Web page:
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  • Russia: holding under pressure

    Economic reforms in Russia had been an ongoing process. Russia had since been working to improve its business environment for several years. By 2014, the World Bank announced that Russia had advanced 49 places in three short years from 111st in 2013 to 62nd position in its 2015 Ease of Doing Business index. This made Russia the fastest improver in its peer group. Some of the reforms implemented include making it easier to start a business by eliminating the requirement to deposit charter capital before company registration, and simplifying property registration procedures. Companies also do not need to notify authorities before opening a bank account, speeding up the overall business formation process. These regulatory simplifications ranked Russia today above Vietnam (78th place), China (90th place), Indonesia (114th place), Brazil (120th place), India (142nd place), Myanmar (177th place) in ease of doing business.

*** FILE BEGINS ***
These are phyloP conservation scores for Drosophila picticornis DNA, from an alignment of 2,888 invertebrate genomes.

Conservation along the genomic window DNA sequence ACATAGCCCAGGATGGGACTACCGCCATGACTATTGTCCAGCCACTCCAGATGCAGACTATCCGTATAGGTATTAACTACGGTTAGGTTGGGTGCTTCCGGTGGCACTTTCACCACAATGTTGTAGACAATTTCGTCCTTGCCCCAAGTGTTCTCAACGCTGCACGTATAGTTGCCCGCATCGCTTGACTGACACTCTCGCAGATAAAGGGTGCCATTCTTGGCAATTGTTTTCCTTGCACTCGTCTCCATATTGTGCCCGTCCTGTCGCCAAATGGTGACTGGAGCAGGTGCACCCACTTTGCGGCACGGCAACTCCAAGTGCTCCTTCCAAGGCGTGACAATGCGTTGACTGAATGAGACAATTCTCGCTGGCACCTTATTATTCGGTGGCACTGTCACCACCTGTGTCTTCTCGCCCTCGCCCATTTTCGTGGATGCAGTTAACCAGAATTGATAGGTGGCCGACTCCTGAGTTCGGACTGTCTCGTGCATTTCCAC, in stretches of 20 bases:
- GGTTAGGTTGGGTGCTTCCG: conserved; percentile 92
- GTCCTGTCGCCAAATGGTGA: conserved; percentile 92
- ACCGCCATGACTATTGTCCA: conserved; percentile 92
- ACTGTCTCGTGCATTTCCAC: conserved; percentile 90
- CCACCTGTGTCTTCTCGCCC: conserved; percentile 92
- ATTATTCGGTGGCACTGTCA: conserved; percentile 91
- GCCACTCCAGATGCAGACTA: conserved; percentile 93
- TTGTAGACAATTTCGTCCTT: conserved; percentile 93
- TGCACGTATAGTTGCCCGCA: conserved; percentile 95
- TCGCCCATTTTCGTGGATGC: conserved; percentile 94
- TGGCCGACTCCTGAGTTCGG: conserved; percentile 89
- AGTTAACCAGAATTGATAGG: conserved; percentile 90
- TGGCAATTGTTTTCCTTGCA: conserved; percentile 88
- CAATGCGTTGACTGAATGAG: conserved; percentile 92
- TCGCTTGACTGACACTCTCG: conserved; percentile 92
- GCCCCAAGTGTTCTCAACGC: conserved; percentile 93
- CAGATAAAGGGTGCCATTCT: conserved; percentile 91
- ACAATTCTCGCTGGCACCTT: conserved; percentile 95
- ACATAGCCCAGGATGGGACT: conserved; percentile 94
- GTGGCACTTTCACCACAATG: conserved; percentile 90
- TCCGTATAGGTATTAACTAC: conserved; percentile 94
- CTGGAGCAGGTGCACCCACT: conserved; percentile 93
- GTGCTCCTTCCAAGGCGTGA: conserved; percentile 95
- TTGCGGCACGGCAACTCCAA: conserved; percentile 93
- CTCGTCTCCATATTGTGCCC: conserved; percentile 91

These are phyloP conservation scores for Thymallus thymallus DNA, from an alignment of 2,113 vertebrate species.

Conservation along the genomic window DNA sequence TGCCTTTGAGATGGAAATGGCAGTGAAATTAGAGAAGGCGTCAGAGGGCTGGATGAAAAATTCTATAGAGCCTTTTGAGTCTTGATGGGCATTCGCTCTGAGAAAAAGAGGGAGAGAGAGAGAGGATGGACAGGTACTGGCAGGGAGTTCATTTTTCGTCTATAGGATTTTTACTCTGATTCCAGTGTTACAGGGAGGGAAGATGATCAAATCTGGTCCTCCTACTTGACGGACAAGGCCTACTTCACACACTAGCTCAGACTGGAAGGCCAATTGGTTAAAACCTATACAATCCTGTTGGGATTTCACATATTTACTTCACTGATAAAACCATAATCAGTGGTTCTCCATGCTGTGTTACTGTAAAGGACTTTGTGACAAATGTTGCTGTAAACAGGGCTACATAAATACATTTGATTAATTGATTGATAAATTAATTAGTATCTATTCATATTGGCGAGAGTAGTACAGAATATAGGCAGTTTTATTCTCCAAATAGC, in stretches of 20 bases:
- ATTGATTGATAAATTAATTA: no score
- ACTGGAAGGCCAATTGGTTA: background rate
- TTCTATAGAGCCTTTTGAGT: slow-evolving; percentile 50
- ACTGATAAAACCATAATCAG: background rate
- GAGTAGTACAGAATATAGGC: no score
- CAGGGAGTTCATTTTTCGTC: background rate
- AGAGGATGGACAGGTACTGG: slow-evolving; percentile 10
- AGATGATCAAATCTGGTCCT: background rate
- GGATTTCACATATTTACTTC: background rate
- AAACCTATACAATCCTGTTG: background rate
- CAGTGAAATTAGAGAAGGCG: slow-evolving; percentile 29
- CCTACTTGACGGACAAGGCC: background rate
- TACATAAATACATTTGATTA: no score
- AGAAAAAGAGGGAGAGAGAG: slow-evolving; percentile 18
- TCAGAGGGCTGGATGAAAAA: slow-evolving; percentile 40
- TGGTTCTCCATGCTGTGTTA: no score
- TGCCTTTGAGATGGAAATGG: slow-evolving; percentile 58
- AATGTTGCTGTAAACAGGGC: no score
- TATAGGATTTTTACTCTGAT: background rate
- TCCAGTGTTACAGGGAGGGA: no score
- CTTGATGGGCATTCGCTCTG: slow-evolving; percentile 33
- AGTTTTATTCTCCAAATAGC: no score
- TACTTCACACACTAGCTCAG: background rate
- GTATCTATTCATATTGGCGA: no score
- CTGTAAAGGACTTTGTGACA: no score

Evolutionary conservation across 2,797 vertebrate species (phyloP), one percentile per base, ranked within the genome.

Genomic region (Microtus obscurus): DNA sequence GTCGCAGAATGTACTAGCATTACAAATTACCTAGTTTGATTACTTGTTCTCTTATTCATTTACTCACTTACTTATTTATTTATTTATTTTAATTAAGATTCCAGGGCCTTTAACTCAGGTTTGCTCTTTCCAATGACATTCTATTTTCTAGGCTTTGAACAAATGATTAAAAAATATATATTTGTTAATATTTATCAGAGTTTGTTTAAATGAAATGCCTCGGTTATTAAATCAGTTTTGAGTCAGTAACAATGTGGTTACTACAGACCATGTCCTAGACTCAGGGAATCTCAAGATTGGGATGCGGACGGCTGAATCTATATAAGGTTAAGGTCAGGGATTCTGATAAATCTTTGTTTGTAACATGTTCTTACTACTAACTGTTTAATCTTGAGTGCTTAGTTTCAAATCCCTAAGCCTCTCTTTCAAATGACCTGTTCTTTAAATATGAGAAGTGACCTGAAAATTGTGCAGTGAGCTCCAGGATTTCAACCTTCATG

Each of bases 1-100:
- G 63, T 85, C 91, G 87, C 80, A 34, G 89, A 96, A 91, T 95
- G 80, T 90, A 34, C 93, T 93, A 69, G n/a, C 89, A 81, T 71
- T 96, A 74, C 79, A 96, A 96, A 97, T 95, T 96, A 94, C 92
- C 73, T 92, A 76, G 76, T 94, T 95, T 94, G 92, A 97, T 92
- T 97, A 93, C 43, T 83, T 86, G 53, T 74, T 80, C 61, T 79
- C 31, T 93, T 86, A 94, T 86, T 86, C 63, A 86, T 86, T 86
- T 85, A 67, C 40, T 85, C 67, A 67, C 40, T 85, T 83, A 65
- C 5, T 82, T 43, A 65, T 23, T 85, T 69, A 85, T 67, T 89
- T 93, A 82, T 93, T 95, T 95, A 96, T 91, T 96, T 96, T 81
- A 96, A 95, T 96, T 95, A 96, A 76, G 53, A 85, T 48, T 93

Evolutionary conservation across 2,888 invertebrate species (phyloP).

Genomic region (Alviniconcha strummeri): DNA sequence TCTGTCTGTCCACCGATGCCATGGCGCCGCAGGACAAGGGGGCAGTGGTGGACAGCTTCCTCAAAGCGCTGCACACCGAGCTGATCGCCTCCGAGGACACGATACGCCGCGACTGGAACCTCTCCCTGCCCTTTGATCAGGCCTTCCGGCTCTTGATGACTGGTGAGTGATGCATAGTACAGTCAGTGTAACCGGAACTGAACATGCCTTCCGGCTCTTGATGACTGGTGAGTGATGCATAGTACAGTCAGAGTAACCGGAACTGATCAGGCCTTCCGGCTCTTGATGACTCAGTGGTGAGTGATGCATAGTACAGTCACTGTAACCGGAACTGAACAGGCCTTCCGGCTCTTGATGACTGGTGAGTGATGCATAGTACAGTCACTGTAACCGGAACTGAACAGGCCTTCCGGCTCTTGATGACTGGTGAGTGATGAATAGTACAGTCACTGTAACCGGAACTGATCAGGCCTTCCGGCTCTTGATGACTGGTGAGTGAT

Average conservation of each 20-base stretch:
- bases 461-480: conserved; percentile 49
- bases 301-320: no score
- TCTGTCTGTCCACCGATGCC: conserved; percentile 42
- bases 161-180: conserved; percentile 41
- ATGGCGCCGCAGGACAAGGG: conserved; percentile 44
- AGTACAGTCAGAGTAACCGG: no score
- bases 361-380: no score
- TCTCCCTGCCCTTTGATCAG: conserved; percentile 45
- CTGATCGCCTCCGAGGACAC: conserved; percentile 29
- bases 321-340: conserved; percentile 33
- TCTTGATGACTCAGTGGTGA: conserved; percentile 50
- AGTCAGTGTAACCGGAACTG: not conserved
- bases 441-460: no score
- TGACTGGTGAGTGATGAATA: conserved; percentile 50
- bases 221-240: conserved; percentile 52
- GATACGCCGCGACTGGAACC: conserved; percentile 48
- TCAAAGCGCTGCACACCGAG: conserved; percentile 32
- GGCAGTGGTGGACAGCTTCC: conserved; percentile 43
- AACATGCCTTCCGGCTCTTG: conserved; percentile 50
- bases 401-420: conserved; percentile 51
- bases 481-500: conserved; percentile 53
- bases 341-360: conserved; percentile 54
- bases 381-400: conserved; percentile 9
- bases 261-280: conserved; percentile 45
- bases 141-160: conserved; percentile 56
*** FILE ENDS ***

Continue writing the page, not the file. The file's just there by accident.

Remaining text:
In addition, Russian corporate tax rate has been steadily decreasing from 43% in 2001, to 20% today, ahead of the 25% of Myanmar, Vietnam, Indonesia and China, and the 34% of Brazil and India, making Russian corporate tax the lowest of all BRIC and emerging ASEAN economies. To promote dynamic industry development across industries and regions, various forms of incentives are available and profit tax rates can be reduced to as low as 0% in certain sectors like medical, R&D, high-technology activities and agricultural goods producers. Investments in regions like the Russian Far East can enjoy reduced profit tax rate of 0% for the first five years and 10% for the next five years.


    In the last decade, Russia’s key economic reform programmes of import substitution and modernisation of key industrial and manufacturing sectors with capital and labour intensive heavy models have produced upward trends. According to Russian Federal Statistic Service:

    // Industrial production index rose more than 50% from 2000 to 2012

    // Total structure of exports diversified more than 50% from 2000 to 2013, with marked increase in diversification in non-energy exports

    // Non O&G exports grew 250% from 2000 to 2013, from US$50.4 billion to US$176 billion (Figure 2)

    // Within imports, there is a clear growth over the same period of machinery and equipment needed for domestic industrialisation.




    Russian Asian Business Union



    Source: IE Singapore



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